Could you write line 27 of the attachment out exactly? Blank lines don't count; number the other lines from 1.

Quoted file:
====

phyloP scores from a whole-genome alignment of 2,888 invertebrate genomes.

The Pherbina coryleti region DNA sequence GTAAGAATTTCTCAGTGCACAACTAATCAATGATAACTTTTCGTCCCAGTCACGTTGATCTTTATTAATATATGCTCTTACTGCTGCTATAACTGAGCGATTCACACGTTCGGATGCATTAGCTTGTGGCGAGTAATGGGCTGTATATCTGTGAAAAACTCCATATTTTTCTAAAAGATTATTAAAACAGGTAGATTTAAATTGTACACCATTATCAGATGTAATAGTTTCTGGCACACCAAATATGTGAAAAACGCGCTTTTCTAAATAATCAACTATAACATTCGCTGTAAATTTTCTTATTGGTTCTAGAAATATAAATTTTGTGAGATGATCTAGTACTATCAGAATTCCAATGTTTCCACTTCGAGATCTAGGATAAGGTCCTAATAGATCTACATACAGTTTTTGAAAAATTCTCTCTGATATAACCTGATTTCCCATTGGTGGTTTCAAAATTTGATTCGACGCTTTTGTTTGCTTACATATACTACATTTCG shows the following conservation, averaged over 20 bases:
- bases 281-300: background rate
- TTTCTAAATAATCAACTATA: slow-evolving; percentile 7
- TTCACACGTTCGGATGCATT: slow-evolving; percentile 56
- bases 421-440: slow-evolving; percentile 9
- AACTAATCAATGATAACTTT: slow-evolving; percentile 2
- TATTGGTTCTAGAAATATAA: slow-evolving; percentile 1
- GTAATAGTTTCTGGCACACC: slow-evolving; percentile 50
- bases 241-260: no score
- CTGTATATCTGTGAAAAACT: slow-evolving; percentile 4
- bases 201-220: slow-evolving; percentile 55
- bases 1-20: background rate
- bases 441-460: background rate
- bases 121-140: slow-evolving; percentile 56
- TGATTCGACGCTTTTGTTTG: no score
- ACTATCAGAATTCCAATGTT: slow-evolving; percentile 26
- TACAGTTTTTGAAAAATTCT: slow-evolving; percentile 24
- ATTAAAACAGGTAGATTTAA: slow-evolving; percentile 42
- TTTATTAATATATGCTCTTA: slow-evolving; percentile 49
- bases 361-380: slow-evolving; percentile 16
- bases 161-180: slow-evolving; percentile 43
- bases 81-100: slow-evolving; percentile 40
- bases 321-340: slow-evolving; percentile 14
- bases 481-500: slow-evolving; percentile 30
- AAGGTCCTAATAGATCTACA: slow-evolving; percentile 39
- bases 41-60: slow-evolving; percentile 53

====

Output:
- bases 41-60: slow-evolving; percentile 53